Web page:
season, either; the 26-year-old rookie has become so good so fast
that the 30-year-old Gordon has occasionally turned to him as a
resource. "My ego's not too big that I'm afraid to borrow from
him," says Gordon. "I'm not ashamed to say I've learned from

Gordon gives Johnson advice on handling the pressures of driving,
while Johnson has helped Gordon through his divorce. "We're able
to hang out and just chill," says Johnson. Now all Gordon needs
to do is get off the schneid. Even if he doesn't win in July,
he's a virtual lock to win at one of the first two venues in
August, Indianapolis and Watkins Glen. Gordon is the only
three-time winner of the Brickyard 400, and he's won four of his
last five starts at the Glen.

Whenever that first win comes, Gordon warns, it will open the
floodgates. "I'm looking at this season this way: The first half
really hasn't gone that well, but I'm not that far out of the
lead," he says. "Imagine what'll happen if we get some things
going our way. I know how this team is. If we get a win, watch

One-Race Sponsorships
Mike Wallace, Meet Carrot Top

For most of last weekend, Mike Wallace and his team had the look
of a contestant on Blind Date. They were being set up with a
stranger, and they knew that much of TV Land would be tuning in
to see if a long-term relationship was in the cards.

Actually, they were partaking of something far more
nerve-wracking: a one-race deal. For sponsors unwilling to shell
out $15 million for a full season, putting up a few hundred
thousand dollars for one race is an attractive alternative. Two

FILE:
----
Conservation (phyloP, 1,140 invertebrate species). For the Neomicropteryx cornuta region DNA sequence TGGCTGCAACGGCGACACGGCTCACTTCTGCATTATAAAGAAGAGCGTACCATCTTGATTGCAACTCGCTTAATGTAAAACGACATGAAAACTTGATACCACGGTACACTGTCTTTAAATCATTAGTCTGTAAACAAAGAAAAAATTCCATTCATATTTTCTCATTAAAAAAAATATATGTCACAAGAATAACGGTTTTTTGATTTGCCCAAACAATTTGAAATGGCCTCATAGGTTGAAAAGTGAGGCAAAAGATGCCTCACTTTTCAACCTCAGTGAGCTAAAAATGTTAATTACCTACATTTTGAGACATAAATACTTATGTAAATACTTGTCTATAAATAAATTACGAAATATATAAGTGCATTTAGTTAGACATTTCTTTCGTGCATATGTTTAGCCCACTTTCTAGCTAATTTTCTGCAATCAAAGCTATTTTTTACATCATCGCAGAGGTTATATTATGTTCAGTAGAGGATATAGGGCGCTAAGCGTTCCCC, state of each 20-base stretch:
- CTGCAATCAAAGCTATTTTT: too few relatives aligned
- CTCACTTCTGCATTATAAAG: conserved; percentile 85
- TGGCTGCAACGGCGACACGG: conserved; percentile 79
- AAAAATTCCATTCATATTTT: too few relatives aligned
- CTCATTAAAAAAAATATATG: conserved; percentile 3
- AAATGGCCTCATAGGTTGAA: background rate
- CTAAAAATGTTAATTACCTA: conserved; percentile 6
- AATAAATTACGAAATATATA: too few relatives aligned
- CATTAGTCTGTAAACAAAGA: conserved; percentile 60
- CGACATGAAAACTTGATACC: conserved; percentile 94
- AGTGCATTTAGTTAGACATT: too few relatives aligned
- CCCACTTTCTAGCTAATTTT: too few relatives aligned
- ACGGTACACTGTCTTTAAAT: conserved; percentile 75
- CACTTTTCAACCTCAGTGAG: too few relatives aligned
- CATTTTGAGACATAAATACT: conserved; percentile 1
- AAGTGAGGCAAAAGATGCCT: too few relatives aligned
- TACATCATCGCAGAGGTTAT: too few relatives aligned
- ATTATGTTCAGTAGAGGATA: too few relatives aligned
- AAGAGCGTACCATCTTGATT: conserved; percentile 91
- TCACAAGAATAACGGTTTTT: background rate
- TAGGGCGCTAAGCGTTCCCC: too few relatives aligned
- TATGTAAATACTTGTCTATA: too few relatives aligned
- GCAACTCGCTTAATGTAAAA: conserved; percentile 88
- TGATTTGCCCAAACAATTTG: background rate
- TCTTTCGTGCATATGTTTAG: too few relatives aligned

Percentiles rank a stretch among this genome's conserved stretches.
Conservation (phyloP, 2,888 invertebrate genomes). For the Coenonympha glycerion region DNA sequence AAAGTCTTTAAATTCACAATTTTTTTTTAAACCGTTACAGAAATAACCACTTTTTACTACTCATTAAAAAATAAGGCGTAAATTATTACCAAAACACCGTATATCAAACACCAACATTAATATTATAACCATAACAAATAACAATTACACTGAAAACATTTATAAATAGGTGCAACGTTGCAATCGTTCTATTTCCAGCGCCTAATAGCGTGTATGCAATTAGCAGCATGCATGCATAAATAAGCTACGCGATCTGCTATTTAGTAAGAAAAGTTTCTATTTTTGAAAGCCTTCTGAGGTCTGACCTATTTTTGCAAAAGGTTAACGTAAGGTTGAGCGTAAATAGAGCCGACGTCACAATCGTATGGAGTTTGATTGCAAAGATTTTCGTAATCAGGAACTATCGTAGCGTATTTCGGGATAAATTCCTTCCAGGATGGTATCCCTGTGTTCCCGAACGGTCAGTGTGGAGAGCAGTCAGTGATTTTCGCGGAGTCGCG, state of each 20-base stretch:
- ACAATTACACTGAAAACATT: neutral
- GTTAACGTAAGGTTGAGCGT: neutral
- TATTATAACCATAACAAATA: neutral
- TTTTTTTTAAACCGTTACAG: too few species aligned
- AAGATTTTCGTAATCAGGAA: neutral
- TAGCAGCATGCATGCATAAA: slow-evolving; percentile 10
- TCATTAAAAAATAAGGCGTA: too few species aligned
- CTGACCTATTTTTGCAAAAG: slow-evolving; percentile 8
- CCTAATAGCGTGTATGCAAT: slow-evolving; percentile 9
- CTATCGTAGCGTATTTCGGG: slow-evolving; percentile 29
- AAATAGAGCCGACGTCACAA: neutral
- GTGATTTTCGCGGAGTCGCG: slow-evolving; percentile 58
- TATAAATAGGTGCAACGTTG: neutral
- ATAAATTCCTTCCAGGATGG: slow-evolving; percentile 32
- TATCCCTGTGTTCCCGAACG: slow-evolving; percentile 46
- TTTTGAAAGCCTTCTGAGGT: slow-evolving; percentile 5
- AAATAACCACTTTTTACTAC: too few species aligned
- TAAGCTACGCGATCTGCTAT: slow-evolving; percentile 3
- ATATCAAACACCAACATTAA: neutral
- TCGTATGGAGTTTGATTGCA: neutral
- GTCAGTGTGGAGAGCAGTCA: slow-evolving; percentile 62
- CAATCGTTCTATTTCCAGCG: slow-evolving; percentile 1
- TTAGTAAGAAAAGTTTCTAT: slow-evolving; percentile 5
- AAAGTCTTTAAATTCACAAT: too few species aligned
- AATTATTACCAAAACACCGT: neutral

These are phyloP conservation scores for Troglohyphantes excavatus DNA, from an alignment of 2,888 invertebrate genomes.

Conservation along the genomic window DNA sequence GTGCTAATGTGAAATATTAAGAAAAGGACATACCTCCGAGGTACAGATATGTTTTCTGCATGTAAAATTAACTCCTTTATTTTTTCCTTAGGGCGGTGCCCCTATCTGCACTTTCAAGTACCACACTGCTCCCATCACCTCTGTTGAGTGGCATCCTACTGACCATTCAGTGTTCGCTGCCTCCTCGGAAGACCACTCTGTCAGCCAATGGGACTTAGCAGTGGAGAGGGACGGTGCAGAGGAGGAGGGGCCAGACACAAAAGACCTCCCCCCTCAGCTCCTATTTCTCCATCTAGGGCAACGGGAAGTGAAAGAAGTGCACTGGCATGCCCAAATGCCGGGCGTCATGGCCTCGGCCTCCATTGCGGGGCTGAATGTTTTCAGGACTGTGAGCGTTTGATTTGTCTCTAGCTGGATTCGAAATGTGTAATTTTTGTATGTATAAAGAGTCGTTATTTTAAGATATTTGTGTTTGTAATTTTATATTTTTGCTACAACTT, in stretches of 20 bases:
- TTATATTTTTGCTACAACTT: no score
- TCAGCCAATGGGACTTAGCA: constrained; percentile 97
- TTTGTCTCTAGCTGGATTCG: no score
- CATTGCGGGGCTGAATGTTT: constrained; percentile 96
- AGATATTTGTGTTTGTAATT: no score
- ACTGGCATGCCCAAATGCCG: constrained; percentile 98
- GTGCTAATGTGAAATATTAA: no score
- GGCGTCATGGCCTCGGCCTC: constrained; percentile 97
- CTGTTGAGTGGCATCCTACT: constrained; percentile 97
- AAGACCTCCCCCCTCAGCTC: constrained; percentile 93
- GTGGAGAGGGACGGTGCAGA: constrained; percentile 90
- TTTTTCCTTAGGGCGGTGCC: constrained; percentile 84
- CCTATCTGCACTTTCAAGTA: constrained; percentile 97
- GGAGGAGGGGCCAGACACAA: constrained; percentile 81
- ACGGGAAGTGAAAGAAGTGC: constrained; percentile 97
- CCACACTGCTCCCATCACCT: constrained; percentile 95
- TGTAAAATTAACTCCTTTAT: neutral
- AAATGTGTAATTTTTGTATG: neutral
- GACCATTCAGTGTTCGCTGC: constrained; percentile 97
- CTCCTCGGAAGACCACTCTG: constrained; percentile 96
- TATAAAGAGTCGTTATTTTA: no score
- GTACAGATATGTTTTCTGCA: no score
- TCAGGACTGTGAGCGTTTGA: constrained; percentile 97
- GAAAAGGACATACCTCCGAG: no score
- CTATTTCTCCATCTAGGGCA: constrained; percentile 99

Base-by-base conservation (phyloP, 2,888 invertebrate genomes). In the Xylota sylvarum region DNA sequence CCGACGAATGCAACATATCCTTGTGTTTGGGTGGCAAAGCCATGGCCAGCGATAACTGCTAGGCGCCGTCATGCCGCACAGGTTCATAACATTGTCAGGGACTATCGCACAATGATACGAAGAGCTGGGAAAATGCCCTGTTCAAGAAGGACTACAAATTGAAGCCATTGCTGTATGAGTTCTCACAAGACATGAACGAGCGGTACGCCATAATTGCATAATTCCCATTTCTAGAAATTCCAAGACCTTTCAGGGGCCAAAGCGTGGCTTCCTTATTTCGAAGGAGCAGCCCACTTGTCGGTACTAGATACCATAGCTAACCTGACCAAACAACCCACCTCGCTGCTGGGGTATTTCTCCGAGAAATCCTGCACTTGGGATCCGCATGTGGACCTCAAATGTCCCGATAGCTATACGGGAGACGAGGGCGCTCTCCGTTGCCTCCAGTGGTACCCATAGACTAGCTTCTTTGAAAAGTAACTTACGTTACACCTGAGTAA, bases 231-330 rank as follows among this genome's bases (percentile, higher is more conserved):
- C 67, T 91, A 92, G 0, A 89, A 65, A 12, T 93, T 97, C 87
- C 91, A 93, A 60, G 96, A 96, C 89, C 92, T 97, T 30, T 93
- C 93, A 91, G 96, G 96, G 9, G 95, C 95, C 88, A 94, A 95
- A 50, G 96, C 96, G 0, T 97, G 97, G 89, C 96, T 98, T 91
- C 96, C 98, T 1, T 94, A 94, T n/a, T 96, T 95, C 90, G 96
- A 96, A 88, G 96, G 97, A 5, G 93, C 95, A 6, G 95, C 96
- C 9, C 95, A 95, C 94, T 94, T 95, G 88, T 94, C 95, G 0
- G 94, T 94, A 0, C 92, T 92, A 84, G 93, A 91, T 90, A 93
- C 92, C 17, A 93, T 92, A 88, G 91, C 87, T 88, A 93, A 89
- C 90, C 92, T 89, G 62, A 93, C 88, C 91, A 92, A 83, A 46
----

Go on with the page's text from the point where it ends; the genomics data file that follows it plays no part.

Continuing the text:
sponsors fielded cars at last Saturday's Pepsi 400 in single-race
deals. One was Dakota Imaging, which backed eventual 40th-place
finisher Shawna Robinson. The other was 1-800-CALLATT, which sent
the owner of Wallace's car, Andy Petree, a check. The company
also sent its pitchman, Carrot Top, who sat atop Wallace's war
wagon while serving as his honorary crew chief.

For sponsors, a one-off offers a huge potential upshot. Lycos put
itself on Johnny Benson's hood the night before the 2000 Daytona
500 and was rewarded with an estimated $1.1 million worth of
television time when Benson nearly won the race.

The benefits for the racing team are less tangible. "The one-race
deal doesn't really help us a lot, other than to get the car out
there and get some visibility," said Petree before last
Saturday's race. In other words, in addition to having to handle
countless details, such as coming up with a paint scheme for the
car and having uniforms made with the sponsor's logo, everyone on
the team knows that if he screws up, he might scuttle chances for
a long-term deal. That can produce some serious pressure to
perform in the face of long odds. (How often do Blind Date
contestants walk down the aisle together?)

Wanting to make the most of its chance, Wallace's team was the
first in the garage on Saturday. Mr. Top, whose visage graced the